Friday, July 6, 2018

Today by Paddy Manning


Club test: penalty rates
Cashed-up pokies barns can afford to pay workers properly

It’s the kind of unfairness that Labor great Jenny Macklin, who announced her retirement today, would care about deeply. This week Clubs Australia, the pokies-driven, cashed-up lobby group representing licensed clubs, has been arguing in the Fair Work Commission that its members should be able to cut their employees’ penalty rates by 10 per cent, just as pubs were able to do on July 1. According to union United Voice, the clubs turn over $12 billion a year, and benefit from volunteer work worth $590 million, yet they want to move an estimated 42,000 affected employees over to a modified hospitality award that could see them lose between $70 and $100 a week. It’s the equivalent of giving a town like Dubbo a pay cut. Surprisingly, quite a few clubs have sided with the union and rejected the move outright, insisting they won’t cut penalty rates. One, the St George Leagues Club, has made a submission arguing in favour of the shift.

According to United Voice, clubs pay lower income and gaming taxes, and generally make twice as much money as pubs from poker machines. During evidence in the commission this week, it emerged that Clubs Australia had made no attempt to consult club members about its decision to apply to cut penalty rates, and is courting the possibility that clubs could be lumped in entirely with the hospitality award.

Randwick Labor Club opposes the move. One employee, 68-year-old Deanna Kelly told Channel 10 news last night: “I need that money to live, like every other ordinary Aussie.” Kelly has worked in clubs for 20 years, and says if the award is cut she will apply for the full pension. She works in the gaming room and asks, “Why should they cut our rates when they get heaps of money?”

St George Leagues Club is an enormous bunker, with a grandiose entrance and incongruous palm trees straight off the Hotel California album cover. The not-for-profit club employs 172 workers and cleared $33 million from poker machines in 2017. This week the club’s human resources manager, Lisa Petrie, told the commission that this was down $3 million on the previous year. “People are not coming into the club as much as they used to. Spends are different. [There’s] generally just not as much patronage.” Petrie confirmed that the club wanted to “increase the casual side of our workforce and decrease the permanent side of our workforce so as to gain flexibility”.

The workers themselves were too busy or refused to talk. Apparently management briefed staff this week on the situation, and denied that penalty rates were changing. The few punters I spoke to at the club at lunchtime today opposed cuts to penalty rates. “It’s terrible,” said one longstanding member, especially given that the club stays open till 4am and makes heavy use of shift workers. “As if they aren’t making enough money”.

Tara Moriarty, secretary of the liquor and hospitality division of United Voice in NSW, says the union has about 40 clubs supporting its campaign against Clubs Australia’s application to the Fair Work Commission. She says most clubs are too scared to make submissions in support of Clubs Australia, with St George Leagues Club being an exception. Moriarty says clubs have a completely different business model to pubs, as not-for profit organisations that are meant to give back to the community and receive generous tax concessions. “As community organisations, they should not be cutting the wages of staff.”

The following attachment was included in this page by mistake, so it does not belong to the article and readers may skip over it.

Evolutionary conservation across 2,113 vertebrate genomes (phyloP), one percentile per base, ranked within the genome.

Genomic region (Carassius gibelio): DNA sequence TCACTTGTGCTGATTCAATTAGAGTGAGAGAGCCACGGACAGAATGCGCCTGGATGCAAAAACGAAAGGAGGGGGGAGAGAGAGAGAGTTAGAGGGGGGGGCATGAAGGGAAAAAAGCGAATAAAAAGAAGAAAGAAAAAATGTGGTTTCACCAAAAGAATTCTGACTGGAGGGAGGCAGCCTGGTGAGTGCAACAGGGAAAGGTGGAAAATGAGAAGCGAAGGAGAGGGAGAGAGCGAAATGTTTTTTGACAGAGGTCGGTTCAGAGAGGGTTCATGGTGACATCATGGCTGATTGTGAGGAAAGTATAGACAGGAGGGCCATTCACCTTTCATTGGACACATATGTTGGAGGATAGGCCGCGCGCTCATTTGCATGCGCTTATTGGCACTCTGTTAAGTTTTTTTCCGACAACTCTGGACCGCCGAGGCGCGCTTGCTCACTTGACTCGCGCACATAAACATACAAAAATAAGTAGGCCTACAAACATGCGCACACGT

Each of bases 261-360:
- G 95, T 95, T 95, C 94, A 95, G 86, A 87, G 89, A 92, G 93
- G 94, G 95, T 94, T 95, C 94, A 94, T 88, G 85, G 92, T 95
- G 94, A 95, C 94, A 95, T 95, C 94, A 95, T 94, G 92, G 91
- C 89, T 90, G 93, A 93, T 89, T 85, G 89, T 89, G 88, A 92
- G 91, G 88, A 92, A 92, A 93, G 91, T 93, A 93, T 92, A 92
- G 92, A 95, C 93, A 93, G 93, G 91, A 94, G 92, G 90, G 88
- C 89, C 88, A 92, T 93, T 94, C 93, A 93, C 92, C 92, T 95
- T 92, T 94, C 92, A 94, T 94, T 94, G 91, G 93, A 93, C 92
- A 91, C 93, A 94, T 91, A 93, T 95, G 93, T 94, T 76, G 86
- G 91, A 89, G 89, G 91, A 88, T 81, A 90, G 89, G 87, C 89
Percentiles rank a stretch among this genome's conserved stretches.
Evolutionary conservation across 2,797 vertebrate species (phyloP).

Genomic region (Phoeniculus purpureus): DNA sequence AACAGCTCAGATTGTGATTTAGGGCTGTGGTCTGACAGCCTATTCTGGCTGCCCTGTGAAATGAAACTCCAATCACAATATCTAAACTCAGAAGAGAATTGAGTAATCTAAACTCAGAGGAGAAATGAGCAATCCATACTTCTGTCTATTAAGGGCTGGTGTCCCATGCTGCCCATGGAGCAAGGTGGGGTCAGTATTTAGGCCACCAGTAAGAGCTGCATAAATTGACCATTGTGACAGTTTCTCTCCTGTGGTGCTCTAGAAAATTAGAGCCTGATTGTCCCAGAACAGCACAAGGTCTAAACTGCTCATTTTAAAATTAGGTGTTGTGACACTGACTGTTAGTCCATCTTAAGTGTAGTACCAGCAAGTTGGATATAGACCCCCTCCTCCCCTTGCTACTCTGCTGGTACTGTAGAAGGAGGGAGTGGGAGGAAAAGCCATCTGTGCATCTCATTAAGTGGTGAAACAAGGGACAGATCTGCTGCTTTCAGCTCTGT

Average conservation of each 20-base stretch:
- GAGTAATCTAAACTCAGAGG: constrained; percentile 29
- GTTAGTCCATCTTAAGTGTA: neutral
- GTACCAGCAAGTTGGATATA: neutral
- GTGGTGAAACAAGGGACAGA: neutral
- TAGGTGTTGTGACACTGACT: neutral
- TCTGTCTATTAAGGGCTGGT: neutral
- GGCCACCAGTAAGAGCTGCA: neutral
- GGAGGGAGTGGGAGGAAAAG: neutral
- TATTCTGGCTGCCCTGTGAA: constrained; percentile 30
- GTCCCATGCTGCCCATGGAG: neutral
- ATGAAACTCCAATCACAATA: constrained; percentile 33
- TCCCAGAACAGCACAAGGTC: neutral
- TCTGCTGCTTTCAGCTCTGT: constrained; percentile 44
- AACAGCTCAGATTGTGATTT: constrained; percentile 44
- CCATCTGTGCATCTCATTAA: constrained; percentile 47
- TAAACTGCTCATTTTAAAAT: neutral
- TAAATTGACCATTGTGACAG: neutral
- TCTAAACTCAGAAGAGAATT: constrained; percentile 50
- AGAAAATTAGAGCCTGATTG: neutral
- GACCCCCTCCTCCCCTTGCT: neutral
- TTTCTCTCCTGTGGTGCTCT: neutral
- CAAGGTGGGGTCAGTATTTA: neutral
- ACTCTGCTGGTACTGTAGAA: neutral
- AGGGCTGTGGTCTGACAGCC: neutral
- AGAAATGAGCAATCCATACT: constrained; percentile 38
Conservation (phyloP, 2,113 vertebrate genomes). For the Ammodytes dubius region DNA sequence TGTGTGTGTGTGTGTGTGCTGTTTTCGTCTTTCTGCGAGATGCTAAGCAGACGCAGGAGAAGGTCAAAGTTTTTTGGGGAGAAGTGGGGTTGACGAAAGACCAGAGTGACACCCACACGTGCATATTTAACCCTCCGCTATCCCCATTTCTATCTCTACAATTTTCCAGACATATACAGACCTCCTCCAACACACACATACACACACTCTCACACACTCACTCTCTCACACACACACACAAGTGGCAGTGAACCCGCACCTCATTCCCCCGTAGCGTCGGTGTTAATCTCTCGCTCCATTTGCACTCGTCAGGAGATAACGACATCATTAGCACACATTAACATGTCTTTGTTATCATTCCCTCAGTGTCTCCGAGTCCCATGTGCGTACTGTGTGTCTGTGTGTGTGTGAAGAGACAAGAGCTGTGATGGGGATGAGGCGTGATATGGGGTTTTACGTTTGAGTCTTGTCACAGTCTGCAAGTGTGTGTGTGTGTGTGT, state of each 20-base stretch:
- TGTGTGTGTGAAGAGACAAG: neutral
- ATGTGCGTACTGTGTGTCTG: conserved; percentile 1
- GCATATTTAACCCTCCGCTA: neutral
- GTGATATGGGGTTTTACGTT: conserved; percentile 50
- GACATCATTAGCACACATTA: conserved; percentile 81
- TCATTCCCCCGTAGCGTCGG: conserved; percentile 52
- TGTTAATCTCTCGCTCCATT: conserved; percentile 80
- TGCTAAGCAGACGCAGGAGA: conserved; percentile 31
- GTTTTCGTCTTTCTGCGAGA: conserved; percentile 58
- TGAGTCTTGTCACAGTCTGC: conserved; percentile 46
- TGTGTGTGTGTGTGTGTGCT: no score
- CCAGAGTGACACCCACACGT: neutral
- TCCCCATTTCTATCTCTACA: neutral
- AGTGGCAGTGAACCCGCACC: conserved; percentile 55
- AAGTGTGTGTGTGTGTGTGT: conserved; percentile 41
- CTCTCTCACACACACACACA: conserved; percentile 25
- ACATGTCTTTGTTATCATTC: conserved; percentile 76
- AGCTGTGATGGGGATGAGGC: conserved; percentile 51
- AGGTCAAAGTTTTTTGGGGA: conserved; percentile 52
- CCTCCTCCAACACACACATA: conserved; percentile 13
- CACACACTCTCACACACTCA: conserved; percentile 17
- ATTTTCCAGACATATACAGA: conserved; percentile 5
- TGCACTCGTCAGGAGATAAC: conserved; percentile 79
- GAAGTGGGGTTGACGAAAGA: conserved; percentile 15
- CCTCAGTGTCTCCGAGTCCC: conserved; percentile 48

since this morning


Tributes are pouring in for long-serving Labor MP Jenny Macklin, who today announced she would retire from parliament at the next federal election. Opposition Leader Bill Shorten described her as a “legend” who “changed the country in her quiet way”.

Fairfax Media reports that family size would be taken into account when calculating school funding under a radical plan to use parents’ income to determine a school’s wealth for the first time.

The Guardian reports that the Australian embassy in the US has retracted a campaign of “mateship” designed to highlight friendship between the two countries after 15 “patrons” it chose were all male and white. The ambassador, Joe Hockey, has apologised and agreed that it “should be fixed”.


in case you missed it


In The Conversation, Michelle Grattan writes that dividing up the GST between the states is “a fraught task because reslicing the pie means some get a smaller portion. That is, unless you throw in extra flour, to make the bake bigger.” Meanwhile, in the SMH, Matt Wade writes that NSW Treasurer Dominic Perrottet has vowed to keep fighting for a simpler GST distribution system that allocates the tax on the basis of population size.

Defence chief Mark Binskin says Beijing’s broken promise not to militarise the South China Sea means it has squandered the trust of its neighbours and undermined its aspirations to regional leadership.

Police were called after an ugly confrontation broke out at a Brisbane mosque between self-declared activist Logan Robertson, claiming to be from the Pillar Baptist Church at Ipswich, and Ali Kadri from the Islamic Council of Queensland, who called the activists “white ISIS”.


by Miriam Cosic
Art
‘Colony’ at NGV Australia
Twin exhibitions explore the very different experiences of settlement for European and Indigenous peoples

by Russell Marks
Archive
Held to account
Why is the cost of banking in remote communities so high?

Paddy Manning

Paddy Manning is a contributing editor (politics) at The Monthly. He is a writer and journalist who has worked for the ABC, Fairfax, Crikey and The Australian. He is also the author of three books, including Boganaire: The rise and fall of Nathan Tinkler.

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